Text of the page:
Victor Luca, 12-Jan-21.
Early on in the COVID-19 pandemic there was considerable denial regarding the benefits of wearing face masks in the fight against the pandemic on the part of our Ministry of Health (MoH) who simply toed the WHO and CDC line. In fact, it took our MoH five months to finally start recommending the use of face masks.
Yet the evidence for airborne transmission, and the utility of face masks, was staring everyone in the face (so to speak) since the beginning of the pandemic.
When an infected person sneezes or coughs (or even speaks and breaths), liquid droplets carrying small virus particles are expelled from the mouth and nose. SARS-CoV-2 is only a small particle measuring about 100-200 nm in diameter (0.1-0.2 microns). Between one and two hundred million SARS-CoV-2 particles could fit on the head of a pin.
Depending on how hard you cough, sneeze, speak and even breath, plus other factors, some of the liquid droplets expelled during these processes may be relatively large (10-100 micron) and fall to the ground in close proximity to the infected person. Other droplets may be so small that they float in the air. As the tiny droplets are expelled and travel through the air, the water that caries the virus particles dries leaving the small SARS-CoV-2 virions and other components of saliva and mucous suspended. Being tiny and of low density the SARS-CoV-2 particles can stay aloft for long periods of time. Facilitated by air currents they can travel large distances. These particles can be breathed in directly and drawn deep into the respiratory tract.
One could deduce from relatively simple physical-chemical principles that this is the case. The science of aerosols is well developed.
From before the onset of the pandemic there were plenty of reports available in the scientific literature on the airborne transmission of diseases and the virtues of mask wearing. And yet it took a lot of folk like our MoH five months to bring themselves to recommend mask use. Why they were so slow, I do not know. Sure, the case for this particular virus was not totally iron-clad because, even if the virus is airborne, we were not totally sure how much the infectious dose was for this virus. The infectious dose is how much of the virus do you need to incorporate in order to get COVID-19.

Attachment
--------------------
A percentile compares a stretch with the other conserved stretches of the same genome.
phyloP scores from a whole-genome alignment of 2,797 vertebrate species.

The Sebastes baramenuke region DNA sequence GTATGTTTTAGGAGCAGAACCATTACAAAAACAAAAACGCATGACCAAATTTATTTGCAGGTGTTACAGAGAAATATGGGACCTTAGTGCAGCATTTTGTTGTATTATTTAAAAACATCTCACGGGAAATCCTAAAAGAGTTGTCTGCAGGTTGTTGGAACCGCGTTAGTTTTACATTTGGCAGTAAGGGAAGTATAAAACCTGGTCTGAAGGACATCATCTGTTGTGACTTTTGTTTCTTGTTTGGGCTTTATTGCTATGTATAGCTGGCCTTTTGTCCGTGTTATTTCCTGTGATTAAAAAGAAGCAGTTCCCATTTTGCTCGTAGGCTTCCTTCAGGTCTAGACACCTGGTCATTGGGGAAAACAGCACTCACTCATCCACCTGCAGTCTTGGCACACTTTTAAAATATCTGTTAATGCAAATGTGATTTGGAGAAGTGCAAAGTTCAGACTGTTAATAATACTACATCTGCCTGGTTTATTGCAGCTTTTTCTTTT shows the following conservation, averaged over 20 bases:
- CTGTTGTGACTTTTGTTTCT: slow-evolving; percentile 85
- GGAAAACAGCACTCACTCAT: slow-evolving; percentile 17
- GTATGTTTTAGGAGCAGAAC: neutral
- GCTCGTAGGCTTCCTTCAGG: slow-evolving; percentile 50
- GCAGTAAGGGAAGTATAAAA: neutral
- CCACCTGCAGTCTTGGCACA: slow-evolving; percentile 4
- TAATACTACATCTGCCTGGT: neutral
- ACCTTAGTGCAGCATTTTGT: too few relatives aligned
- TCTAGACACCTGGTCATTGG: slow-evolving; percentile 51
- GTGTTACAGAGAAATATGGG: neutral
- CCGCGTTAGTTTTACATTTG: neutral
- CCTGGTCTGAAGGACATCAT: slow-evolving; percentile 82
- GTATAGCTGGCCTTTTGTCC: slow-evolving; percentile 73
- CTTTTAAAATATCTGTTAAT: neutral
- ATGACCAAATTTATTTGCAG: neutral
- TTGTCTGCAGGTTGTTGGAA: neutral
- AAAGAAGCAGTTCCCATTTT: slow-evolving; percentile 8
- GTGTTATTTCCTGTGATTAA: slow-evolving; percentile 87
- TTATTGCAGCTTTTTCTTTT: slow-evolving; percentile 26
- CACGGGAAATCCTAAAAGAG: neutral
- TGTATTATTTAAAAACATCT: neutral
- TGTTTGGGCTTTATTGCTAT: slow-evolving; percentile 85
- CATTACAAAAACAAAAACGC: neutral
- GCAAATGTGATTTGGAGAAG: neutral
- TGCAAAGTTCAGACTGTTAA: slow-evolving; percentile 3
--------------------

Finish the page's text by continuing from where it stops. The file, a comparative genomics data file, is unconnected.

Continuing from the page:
However, it has been well known for quite some time that many other viral diseases, including measles & influenza A are airborne, meaning that the virus particles are easily transported in air. The science in the case of these diseases, which have similarly sized virus particles as COVID-19 is settled. There is nothing to argue about here.
Source: Gandhi and Marr, Uniting Infectious Disease and Physical Science Principles on the Importance of Face Masksfor COVID-19, Med (2020), https://doi.org/10.1016/j.medj.2020.12.008
A properly fitting mask acts as an effect barrier between you, the wearer, and the airborne virus particles. There is lots of science behind the fabrication of face masks. Some face masks, like the N95 masks, took 10 years to develop in order to effectively filter small particles.
In a commentary published on 16-Mar-20, Lisa Brosseau, a leading expert on respiratory protection and infectious diseases and Emeritus Professor (retired) from the University of Illinois at Chicago, and presently based at the Center for Infectious Disease Research & Policy (CIDRP) cautioned folk to be guided by the science when it came to making determinations on SARS-CoV-2 transmission and the utility of face masks.
Turns out she was right, and the evidence was always right in front of our noses. But not all face masks are the same as I already mentioned.
Aside from face masks limiting the ejection of virus from infected person, and affording protection to the wearer from infected individuals, there is evidence that a mask may perform a function not unlike that of vaccination. The theory goes that a mask limits the amount of virus that can be inhaled by the wearer. Since dose is important in determining disease severity a small dose of virus is likely to not overwhelm the immune system but rather serves to train the immune system in similar fashion to a vaccine. In other words, a small dose generates an immune response without overwhelming the system.
There is evidence to support this assertion.